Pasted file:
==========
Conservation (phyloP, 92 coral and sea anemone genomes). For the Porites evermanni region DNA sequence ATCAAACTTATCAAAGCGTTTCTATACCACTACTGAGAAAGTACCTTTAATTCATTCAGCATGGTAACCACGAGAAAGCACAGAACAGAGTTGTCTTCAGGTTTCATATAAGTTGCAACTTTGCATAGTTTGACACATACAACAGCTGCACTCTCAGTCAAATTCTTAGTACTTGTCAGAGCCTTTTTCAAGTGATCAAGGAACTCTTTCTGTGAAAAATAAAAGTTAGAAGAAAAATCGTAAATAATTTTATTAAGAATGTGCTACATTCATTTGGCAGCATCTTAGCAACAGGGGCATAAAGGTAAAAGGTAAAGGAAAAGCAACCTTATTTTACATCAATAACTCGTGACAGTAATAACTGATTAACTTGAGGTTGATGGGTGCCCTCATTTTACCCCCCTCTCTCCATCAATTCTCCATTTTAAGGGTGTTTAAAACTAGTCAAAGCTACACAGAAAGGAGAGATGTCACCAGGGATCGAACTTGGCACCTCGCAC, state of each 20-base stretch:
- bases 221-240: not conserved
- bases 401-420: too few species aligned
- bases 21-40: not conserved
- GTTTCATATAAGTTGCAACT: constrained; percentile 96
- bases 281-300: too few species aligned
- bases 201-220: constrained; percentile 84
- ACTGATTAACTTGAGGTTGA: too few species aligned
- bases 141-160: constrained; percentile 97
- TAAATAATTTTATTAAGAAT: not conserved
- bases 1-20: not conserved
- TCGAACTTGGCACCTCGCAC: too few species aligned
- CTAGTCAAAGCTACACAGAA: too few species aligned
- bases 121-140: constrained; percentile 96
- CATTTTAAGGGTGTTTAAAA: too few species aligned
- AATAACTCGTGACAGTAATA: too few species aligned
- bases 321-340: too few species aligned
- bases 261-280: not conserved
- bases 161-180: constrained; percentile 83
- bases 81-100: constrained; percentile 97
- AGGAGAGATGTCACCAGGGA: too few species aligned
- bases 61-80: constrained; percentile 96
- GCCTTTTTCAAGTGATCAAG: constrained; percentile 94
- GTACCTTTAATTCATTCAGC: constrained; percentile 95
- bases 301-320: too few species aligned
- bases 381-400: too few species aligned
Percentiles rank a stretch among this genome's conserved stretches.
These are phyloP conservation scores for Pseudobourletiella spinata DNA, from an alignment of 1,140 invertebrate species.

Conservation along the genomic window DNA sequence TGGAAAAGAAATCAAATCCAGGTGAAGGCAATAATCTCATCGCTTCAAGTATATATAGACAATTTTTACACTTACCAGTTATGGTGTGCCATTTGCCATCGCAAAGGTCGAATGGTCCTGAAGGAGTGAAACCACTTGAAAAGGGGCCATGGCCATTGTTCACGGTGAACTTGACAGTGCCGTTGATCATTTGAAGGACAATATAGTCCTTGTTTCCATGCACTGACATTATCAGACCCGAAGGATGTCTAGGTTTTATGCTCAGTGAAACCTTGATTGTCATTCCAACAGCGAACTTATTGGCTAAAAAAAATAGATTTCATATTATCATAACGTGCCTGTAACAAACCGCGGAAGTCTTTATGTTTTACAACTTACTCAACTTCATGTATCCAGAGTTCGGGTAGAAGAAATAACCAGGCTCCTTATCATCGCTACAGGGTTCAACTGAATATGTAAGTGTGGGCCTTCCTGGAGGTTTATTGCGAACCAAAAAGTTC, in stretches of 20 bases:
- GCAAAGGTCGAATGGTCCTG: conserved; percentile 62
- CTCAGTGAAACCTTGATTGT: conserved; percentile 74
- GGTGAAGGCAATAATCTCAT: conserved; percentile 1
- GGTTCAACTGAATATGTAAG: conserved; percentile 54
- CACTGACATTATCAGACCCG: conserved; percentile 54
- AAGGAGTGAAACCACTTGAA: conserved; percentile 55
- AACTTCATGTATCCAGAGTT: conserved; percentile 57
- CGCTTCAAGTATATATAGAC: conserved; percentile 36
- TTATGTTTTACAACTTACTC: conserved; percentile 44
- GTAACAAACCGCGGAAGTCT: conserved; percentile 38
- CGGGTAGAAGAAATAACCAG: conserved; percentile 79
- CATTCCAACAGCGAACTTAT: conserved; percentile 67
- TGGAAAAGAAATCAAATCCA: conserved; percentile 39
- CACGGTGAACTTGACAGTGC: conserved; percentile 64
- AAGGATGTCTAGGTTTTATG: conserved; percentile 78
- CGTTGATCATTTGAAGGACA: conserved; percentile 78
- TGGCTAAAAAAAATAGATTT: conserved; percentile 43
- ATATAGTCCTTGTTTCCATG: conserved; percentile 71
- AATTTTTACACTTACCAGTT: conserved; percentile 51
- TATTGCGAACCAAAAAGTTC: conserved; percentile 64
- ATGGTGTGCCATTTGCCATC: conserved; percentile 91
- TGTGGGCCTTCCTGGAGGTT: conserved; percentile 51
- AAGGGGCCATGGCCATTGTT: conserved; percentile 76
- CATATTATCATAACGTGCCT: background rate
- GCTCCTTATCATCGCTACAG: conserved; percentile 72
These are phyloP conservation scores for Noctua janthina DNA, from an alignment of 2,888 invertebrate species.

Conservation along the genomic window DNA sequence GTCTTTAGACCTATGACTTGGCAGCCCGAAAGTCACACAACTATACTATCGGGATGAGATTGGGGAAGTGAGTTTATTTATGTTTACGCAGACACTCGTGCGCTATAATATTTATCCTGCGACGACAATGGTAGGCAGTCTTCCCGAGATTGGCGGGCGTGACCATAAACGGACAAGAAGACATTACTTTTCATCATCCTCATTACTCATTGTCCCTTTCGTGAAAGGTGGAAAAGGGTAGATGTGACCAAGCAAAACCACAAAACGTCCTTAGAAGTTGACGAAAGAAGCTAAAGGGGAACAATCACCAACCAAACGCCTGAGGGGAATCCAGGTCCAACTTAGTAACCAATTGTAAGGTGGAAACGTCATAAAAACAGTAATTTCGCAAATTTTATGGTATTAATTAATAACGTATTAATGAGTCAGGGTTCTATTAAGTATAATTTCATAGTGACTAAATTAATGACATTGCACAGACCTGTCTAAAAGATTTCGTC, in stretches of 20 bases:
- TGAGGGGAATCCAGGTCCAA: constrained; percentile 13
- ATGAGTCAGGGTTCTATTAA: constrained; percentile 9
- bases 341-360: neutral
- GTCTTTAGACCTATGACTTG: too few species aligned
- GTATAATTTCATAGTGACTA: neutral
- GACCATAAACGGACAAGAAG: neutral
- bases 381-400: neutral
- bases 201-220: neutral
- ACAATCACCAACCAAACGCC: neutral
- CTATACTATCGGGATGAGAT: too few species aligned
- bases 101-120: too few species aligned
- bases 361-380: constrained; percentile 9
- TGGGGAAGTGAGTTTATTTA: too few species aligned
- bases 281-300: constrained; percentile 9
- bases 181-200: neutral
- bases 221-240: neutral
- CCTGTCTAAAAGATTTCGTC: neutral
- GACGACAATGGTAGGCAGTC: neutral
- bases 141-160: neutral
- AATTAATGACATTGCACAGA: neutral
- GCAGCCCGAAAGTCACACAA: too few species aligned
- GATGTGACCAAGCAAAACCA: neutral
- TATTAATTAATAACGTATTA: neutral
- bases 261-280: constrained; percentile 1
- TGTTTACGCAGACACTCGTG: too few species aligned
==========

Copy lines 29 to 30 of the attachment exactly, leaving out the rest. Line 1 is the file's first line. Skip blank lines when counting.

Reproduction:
Conservation along the genomic window DNA sequence TGGAAAAGAAATCAAATCCAGGTGAAGGCAATAATCTCATCGCTTCAAGTATATATAGACAATTTTTACACTTACCAGTTATGGTGTGCCATTTGCCATCGCAAAGGTCGAATGGTCCTGAAGGAGTGAAACCACTTGAAAAGGGGCCATGGCCATTGTTCACGGTGAACTTGACAGTGCCGTTGATCATTTGAAGGACAATATAGTCCTTGTTTCCATGCACTGACATTATCAGACCCGAAGGATGTCTAGGTTTTATGCTCAGTGAAACCTTGATTGTCATTCCAACAGCGAACTTATTGGCTAAAAAAAATAGATTTCATATTATCATAACGTGCCTGTAACAAACCGCGGAAGTCTTTATGTTTTACAACTTACTCAACTTCATGTATCCAGAGTTCGGGTAGAAGAAATAACCAGGCTCCTTATCATCGCTACAGGGTTCAACTGAATATGTAAGTGTGGGCCTTCCTGGAGGTTTATTGCGAACCAAAAAGTTC, in stretches of 20 bases:
- GCAAAGGTCGAATGGTCCTG: conserved; percentile 62